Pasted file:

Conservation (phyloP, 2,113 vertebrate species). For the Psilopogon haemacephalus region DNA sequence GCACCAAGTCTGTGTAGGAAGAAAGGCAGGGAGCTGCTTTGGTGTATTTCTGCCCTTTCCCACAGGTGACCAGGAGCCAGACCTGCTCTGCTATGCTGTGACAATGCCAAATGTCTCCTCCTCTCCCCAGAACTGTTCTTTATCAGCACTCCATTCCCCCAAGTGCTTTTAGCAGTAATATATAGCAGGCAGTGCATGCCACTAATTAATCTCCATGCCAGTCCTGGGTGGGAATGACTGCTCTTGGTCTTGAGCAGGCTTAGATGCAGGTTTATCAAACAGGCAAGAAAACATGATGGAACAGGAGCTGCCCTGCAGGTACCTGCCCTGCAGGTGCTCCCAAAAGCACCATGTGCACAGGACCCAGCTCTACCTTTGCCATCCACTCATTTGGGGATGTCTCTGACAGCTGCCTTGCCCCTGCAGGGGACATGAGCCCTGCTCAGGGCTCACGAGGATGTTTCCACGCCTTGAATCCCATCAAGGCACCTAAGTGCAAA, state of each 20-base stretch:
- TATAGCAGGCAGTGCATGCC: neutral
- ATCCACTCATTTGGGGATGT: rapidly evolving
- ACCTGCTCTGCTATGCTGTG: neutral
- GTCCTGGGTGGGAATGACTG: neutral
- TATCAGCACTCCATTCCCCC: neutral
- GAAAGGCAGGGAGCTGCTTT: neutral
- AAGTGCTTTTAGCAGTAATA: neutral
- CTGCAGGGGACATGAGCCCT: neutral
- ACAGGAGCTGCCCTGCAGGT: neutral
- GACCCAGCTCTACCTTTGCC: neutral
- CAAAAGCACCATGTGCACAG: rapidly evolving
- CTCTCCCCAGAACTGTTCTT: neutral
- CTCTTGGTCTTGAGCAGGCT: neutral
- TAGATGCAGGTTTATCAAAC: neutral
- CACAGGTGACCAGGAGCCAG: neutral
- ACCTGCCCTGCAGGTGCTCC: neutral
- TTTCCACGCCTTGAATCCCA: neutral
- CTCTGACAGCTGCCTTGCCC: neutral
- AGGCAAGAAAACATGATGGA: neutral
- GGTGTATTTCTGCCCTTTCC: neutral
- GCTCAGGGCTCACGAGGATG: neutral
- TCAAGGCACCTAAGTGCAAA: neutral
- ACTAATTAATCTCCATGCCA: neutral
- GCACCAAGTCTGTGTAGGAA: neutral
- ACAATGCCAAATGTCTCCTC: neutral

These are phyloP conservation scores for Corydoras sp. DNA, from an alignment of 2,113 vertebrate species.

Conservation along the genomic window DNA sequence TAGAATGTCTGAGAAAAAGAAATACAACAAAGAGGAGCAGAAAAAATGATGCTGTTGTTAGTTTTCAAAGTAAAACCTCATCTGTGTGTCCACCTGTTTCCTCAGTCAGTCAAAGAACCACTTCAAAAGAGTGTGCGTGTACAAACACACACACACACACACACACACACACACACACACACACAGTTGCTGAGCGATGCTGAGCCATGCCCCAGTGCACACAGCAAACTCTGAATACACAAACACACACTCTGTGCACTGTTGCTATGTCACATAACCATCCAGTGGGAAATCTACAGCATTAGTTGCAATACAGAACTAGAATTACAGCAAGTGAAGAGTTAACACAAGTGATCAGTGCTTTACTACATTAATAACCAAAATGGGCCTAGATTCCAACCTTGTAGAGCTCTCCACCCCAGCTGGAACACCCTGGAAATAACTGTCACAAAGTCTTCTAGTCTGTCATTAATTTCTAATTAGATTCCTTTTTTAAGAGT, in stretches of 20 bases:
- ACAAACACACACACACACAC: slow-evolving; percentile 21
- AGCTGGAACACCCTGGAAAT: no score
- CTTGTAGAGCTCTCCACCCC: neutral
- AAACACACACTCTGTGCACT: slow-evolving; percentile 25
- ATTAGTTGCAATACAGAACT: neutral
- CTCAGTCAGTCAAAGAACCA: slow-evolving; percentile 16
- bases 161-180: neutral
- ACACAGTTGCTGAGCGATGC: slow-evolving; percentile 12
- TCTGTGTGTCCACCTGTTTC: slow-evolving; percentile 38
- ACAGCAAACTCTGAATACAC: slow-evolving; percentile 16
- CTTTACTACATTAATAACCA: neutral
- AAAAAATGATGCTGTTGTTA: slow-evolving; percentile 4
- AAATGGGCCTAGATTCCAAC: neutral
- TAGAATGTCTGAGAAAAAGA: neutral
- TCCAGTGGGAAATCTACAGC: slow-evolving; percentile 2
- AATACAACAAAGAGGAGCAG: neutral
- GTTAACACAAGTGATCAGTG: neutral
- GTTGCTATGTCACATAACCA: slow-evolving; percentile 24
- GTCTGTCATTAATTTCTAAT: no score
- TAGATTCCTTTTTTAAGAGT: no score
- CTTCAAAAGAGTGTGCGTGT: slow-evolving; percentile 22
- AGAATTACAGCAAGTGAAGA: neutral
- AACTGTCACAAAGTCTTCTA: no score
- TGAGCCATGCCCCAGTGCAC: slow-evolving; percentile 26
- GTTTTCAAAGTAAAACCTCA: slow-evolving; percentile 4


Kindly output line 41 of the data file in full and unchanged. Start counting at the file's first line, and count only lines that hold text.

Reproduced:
- AAATGGGCCTAGATTCCAAC: neutral